The White Sox proved to be a much tougher foe than last season their first time around, but now the Indians will face a real challenge. Last season, the Tigers were the only thing keeping the Tribe away from a Central Division championship on multiple fronts. First, Cleveland finished the season just a game behind Detroit, but more importantly, the Indians went 4-15 against the Motor City Kitties.
This year, most respectable journalists have picked the two teams to battle it out yet again for the Central crown with Detroit coming out on top. This is the first chance the Indians have to prove them wrong. While the Indians didn’t improve much outwardly this off-season, the Tigers actually allowed themselves to get worse. The big bat of Prince Fielder, long time protector of Miguel Cabrera, is gone and has been replaced by Ian Kinsler. Their top hitting prospect, Avasail Garcia was traded last season for short-stop Jose Iglasius and both are now out for the season with injuries. Jhonny Peralta, who was the short stop before Iglasius, also left through free agency. This is not the super squad of the past few seasons anymore. There are definitely a few holes in the Tigers now and the Indians will need to work to make the most of them. And, while the team is not full of super-stars anymore, they still have a few, including three of the best players in baseball in Cabrera, Justin Verlander and Max Scherzer.
Game 1: Tuesday, April 15th, 7:08 PM EDT
Anibal Sanchez, RHP, 0-0, 3.00 ERA vs Zach McAllister, RHP, 1-0, 2.31 ERA
Sanchez has generally been a dependable starter who could pitch late into games throughout his career, but he has had trouble doing so in his first two starts. While he has been effective, allowing just three earned runs in nine innings, Sanchez hasn’t pitched past the fifth inning in four straight starts going back to last season. In his last time out, he allowed just a single earned run, but built up a pitch count of 110 before being removed prior to the sixth. If the Indians can replicate this result it will be a great asset to them as Detroit’s bullpen is their biggest weakness and their “long-man” is starting the second game of this series.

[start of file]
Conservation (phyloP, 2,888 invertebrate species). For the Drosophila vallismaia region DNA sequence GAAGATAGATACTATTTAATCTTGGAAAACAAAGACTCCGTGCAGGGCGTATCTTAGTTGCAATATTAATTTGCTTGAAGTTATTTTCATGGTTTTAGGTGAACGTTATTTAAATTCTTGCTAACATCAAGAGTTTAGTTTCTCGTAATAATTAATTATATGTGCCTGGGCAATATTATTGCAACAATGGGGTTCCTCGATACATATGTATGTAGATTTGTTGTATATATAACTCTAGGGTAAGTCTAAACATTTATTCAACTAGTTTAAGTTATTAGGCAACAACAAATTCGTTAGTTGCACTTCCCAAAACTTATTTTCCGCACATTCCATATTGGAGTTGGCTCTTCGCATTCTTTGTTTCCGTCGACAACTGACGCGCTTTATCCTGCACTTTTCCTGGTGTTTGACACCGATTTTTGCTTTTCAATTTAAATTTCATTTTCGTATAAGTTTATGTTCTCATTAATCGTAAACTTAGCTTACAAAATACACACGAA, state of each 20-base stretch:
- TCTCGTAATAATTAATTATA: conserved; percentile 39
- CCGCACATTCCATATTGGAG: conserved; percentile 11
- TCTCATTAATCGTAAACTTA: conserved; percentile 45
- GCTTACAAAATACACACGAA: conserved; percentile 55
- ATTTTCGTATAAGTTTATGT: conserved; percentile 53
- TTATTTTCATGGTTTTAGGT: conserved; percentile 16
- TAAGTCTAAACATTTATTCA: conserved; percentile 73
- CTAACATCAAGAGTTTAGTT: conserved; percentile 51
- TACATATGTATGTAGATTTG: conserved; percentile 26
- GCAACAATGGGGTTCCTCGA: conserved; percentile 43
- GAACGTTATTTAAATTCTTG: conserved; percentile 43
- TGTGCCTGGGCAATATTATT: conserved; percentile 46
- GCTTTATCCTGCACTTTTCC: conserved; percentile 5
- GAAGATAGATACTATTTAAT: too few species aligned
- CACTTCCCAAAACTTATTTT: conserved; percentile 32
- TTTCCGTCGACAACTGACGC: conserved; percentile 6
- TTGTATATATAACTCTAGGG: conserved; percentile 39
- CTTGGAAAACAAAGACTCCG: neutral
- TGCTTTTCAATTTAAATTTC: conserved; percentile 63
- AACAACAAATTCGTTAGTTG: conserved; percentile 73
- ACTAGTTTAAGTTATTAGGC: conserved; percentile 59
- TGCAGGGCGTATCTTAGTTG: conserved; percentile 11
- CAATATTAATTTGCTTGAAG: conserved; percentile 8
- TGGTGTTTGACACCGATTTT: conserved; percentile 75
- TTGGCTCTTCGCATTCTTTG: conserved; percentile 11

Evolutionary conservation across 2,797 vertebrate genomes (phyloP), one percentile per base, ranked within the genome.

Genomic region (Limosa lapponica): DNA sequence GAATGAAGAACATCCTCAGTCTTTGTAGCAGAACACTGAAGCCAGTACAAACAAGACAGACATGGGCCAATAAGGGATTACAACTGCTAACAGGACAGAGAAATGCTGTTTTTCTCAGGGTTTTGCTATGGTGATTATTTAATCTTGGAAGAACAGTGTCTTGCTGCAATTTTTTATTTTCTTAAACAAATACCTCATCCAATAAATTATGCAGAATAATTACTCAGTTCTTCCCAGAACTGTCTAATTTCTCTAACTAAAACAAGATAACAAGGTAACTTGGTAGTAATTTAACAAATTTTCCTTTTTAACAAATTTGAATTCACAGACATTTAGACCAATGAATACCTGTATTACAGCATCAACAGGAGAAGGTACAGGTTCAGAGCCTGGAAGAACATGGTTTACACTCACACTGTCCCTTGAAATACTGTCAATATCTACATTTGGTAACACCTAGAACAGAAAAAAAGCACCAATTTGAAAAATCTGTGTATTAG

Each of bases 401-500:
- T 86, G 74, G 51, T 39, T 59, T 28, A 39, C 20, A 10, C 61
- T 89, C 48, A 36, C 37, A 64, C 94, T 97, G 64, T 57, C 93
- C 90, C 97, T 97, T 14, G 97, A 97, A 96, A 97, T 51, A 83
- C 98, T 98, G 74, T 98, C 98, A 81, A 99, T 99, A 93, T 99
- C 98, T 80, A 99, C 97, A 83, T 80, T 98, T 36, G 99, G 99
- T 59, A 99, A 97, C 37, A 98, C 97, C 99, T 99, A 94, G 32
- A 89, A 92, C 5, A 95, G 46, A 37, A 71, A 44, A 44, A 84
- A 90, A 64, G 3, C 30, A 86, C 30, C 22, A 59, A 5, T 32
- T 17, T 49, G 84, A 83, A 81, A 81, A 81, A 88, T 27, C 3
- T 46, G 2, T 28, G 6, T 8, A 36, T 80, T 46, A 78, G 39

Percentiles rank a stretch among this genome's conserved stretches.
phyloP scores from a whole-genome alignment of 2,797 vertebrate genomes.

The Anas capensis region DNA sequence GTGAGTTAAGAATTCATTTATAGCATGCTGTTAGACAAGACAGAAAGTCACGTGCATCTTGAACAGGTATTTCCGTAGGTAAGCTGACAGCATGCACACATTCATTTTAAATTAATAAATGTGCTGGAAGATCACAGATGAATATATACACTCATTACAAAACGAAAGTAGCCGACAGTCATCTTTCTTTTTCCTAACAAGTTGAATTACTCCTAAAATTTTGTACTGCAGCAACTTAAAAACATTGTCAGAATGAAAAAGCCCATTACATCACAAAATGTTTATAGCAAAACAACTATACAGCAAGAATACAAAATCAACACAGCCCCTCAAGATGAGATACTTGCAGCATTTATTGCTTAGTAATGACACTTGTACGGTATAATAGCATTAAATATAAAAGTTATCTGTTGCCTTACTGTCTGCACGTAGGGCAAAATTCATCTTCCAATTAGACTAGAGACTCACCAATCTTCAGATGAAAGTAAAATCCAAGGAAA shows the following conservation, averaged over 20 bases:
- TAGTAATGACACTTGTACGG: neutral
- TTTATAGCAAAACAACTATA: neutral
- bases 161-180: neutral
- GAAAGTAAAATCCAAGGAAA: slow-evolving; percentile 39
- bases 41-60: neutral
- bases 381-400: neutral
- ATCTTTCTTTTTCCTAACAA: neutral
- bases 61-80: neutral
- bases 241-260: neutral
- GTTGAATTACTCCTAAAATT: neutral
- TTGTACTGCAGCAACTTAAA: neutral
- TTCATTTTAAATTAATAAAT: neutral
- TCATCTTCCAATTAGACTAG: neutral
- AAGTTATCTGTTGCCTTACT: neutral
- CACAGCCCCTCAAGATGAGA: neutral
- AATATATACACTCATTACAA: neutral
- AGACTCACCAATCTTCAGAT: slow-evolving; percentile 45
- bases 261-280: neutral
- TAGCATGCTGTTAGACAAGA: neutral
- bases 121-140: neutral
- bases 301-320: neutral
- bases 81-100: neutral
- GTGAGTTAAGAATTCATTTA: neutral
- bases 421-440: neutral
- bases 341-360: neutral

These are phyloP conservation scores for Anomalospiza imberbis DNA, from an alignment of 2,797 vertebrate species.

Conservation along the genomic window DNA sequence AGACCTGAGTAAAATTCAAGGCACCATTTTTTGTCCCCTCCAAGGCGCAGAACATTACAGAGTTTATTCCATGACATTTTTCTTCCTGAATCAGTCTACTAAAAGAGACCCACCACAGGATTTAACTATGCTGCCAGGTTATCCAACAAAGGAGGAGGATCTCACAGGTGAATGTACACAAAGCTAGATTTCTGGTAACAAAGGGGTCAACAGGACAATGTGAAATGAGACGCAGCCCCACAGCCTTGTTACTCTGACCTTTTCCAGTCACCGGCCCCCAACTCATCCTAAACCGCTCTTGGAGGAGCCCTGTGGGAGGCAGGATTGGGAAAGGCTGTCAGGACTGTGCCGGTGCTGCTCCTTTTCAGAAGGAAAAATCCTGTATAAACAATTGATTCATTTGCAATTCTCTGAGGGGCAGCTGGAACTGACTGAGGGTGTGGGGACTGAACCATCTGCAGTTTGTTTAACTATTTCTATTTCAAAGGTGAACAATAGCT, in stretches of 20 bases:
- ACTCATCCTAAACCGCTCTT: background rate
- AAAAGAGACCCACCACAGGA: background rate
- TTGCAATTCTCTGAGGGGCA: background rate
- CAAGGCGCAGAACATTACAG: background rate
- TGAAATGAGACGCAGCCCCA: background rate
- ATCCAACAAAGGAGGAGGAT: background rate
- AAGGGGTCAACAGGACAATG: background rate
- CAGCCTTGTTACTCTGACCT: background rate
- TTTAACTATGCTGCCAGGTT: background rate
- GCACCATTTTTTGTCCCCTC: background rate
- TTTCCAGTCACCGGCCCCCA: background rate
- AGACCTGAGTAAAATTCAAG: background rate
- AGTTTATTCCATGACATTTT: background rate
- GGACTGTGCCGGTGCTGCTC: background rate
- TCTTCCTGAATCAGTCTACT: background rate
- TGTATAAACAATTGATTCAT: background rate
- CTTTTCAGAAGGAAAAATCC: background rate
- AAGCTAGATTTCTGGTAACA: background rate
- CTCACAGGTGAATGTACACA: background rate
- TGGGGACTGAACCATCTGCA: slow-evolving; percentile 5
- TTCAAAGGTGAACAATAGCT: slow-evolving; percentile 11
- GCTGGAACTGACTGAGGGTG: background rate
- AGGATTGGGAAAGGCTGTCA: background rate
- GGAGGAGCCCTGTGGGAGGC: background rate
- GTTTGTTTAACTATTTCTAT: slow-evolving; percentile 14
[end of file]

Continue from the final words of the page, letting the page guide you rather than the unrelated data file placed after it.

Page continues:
As bad as McAllister looked in his first start, he became the Indians most dependable starter the second time around. Against San Diego he became the first Indians starter to pitch into the eighth inning and the second to leave a game with a shut out going. He still needs to work on his sinker, but his command was much better in the second start. He did earn the win in that game, just the second time this year an Indians’ starter had done so.
Game 2: Wednesday, April 16th, 7:08 PM EDT
Drew Smyly, LHP, 1-0, 0.00 ERA vs Danny Salazar, RHP, 0-1, 6.75 ERA
Smyly will be making his first start of the season after the Tigers shortened their rotation to four men to take advantage of early off-days. Technically, Smyly will be replacing Doug Fister, who was traded to the Nationals during the off-season. Smyly is a top prospect for Detroit and should prove as tough a match-up as Fister ever was. One positive for the Tribe coming out of this move is that Smyly was their best reliever, coming in twice in long relief and giving up just two hits in six innings. The Tigers bullpen is a mess this year with four players holding ERAs above 9.00, including both of their two big additions, Joba Chamberlain and closer Joe Nathan.